I started to experiment with a few different lighting settings including a shader setting called emission. Emission uses a map that is in greyscale which shows which sections emit light and which ones don’t, this saves on lights in the scene and are just as diverse as regular lights. One major thing that I determined would make the performance of the game faster was to bake out as many of the lights as I could before we built the game. Baking means that we take lights that are set to baked or mixed and use the light that they emit and shine and project it onto anything in the scene that is set as static, these are things that we are not expecting to move at all walls, floors, and ceilings are examples of this. Before baking and the placement of the lights we have this:start After the placement of lights and baking those out we have this:quick turnaroundOne thing that you may be asking yourself is, what about Kaia? She moves around? Baking will not affect her, or will it? A cheat that allows me to get away with having most of the lights be set to baked is light probes. These probes grab the light that is shone on them and saves it as a small map. Those probes then communicate between their close neighbors and when a dynamic object moves through those probes the ones closest to it form a tetrahedron, a polyhedron composed of four triangular faces, and will apply the light data stored by those probes to the dynamic object. One big thing to keep in mind is that if those probes are not placed very close together or there is a major change in light between two probes which are not adequately placed it can cause slight problems with the dynamic object. When I place probes I have to make sure that I place enough probes in major changes of light to give the feel that the dynamic object is being properly affected by the lights. Here is a picture of the probes in the first area of the first level. The yellow spheres are the probes themselves the purple lines are the connections between those probes.probesYeah that is a lot of probes but it is important that they are there, because without them Kaia looks like this.kaia without probesNow I know what you are thinking “that does not look too bad” but when you compare it to this.kaia with probesIt looks a lot more realistic. Kaia looks like she is being affected by the sunlight and we are saving on performance because there are less dynamic lights in the scene. Here is a look at what it looks like in the scene view instead of the game view of Unity. kaia interacting with probes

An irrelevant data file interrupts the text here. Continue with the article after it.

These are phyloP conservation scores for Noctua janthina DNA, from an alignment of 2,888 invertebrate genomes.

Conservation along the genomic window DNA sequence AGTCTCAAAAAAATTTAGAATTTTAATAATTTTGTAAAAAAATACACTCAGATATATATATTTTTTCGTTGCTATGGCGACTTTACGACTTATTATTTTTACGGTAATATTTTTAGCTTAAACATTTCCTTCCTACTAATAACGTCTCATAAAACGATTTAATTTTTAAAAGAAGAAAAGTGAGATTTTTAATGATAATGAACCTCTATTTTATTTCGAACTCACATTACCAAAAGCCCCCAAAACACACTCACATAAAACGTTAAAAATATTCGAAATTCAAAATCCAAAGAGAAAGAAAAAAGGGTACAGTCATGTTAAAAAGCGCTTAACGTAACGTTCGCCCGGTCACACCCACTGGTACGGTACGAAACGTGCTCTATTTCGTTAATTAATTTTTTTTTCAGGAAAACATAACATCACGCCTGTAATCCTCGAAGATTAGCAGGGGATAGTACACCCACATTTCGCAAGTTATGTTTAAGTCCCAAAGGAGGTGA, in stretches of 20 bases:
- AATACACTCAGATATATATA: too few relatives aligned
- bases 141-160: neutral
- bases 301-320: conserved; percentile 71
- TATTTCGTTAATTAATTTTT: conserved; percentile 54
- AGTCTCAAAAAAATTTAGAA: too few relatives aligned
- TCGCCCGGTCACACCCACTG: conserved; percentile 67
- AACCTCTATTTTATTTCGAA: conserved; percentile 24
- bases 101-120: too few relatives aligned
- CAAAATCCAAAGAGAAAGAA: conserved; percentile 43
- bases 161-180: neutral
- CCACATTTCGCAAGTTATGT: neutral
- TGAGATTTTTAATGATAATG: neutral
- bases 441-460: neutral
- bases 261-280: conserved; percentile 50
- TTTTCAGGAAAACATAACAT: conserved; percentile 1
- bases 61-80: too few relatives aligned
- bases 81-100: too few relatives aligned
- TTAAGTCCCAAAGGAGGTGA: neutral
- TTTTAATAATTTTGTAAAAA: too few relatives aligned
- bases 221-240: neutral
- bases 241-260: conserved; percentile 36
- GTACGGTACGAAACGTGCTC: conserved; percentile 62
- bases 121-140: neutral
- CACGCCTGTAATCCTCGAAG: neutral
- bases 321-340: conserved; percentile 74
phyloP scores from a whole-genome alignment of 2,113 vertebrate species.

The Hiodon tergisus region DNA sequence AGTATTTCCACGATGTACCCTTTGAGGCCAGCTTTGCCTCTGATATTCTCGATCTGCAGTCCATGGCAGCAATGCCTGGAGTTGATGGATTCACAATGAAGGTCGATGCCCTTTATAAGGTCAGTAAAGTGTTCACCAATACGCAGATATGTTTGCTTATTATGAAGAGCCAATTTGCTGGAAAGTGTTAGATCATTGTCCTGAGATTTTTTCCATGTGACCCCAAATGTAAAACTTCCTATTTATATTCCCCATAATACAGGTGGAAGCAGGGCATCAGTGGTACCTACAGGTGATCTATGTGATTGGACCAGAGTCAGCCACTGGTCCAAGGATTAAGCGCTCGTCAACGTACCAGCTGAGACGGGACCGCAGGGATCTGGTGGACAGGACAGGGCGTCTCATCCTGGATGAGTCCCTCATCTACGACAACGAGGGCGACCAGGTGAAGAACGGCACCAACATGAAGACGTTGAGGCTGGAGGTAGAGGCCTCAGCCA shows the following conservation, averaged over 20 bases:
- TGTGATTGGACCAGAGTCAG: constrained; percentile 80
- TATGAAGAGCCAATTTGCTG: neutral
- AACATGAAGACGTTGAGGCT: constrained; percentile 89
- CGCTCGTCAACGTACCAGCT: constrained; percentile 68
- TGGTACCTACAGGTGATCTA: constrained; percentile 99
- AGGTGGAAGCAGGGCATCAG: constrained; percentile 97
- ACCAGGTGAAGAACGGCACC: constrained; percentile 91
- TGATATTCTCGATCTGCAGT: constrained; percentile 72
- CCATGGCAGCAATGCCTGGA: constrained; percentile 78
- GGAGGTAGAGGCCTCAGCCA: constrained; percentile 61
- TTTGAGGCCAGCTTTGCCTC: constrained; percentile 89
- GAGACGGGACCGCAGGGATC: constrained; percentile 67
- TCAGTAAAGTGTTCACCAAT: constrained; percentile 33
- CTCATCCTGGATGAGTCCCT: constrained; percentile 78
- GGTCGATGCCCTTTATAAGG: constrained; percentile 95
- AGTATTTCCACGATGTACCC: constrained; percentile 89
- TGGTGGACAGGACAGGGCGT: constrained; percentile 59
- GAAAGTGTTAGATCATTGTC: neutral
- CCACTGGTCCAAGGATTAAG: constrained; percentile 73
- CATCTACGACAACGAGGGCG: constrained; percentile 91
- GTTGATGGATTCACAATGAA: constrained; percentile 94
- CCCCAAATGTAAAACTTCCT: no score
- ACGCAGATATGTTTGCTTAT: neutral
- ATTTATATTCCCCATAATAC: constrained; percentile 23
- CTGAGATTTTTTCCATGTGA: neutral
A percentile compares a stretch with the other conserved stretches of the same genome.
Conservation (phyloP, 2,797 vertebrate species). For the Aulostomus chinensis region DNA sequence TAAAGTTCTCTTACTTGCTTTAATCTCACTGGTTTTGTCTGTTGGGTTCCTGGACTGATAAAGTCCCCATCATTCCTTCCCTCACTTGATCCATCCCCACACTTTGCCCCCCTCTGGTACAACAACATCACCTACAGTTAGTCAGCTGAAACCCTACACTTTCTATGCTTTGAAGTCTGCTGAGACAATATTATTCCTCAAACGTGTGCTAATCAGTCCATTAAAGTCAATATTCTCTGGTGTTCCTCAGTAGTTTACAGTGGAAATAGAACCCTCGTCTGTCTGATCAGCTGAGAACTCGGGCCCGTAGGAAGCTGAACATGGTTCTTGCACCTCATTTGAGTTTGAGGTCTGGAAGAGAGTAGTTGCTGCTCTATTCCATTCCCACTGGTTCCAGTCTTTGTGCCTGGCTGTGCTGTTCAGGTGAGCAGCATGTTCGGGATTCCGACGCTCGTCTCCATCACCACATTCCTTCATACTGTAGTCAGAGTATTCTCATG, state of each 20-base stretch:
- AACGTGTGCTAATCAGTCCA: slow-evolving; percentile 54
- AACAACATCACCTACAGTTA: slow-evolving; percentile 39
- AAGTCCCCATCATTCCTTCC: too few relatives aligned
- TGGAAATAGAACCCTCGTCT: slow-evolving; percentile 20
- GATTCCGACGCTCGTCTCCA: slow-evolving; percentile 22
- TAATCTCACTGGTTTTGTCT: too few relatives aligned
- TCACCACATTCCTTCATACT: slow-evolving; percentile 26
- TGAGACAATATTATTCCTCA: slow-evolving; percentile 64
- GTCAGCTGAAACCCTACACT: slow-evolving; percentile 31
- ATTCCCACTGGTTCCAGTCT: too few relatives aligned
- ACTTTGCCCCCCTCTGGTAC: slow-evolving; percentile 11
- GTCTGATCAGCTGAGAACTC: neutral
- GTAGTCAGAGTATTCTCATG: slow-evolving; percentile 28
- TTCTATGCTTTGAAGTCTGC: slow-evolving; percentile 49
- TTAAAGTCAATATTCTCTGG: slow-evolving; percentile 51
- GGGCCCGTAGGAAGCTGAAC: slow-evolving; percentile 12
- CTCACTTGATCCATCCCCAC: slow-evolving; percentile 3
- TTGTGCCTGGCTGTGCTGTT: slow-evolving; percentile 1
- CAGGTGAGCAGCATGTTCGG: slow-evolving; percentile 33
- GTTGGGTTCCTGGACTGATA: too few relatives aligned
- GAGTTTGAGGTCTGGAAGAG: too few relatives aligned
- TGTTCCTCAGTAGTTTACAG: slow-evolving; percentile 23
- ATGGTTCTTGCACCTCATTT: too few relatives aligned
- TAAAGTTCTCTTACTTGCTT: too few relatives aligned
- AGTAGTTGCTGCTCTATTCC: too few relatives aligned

The yellow area is that tetrahedron that I was talking about earlier. You can see the greyish spheres that are in the area are those yellow spheres from earlier and they are showing how the lights are affecting them really well.

Now that I have rambled on for a bit I will talk about the actual baking process and the steps that I take to bake out the lights for a scene. In Unity there is a window for lighting with a large amount of settings. I am not going to go into detail about each individual setting but I will go into detail about a few of them. One of the big things I use to add color to the scene without using a lot of lights is the ambient source. I use a gradient of three colors that I get from Emily. I spent a few more weeks working on getting the settings for baked global illumination ironed out. The settings that I came up with allow me to quickly turn around the lighting and show Emily and Mitch what the scene looks like with lighting in. Here is photo of the quick turnaround lighting.quick turnaroundIn the baked GI section there are two settings that I do not have set when I do the quick turnaround they are very costly in the time department. The first of these is final gather to improve the quality of the light ray tracing is used at the last bounce that the light makes it adds to the visual quality significantly. Here is what that looks gather addedThe second of the settings is ambient occlusion. Since the light will hit everything indiscriminately corners and indents will be lit just as much as the flat surfaces. This will determine how large the contrast is and how far those shadows will go out. Here is what that looks like. ambient occlusionWe are nearing the end don’t worry. Thanks for reading all the way through I hope that I shined a little light on how the lighting is done in the caves of Everend. Taking all the things I talked about in the last section combining the quick turnaround, the final gather, and the ambient occlusion into the game we are given this which is the final result of the result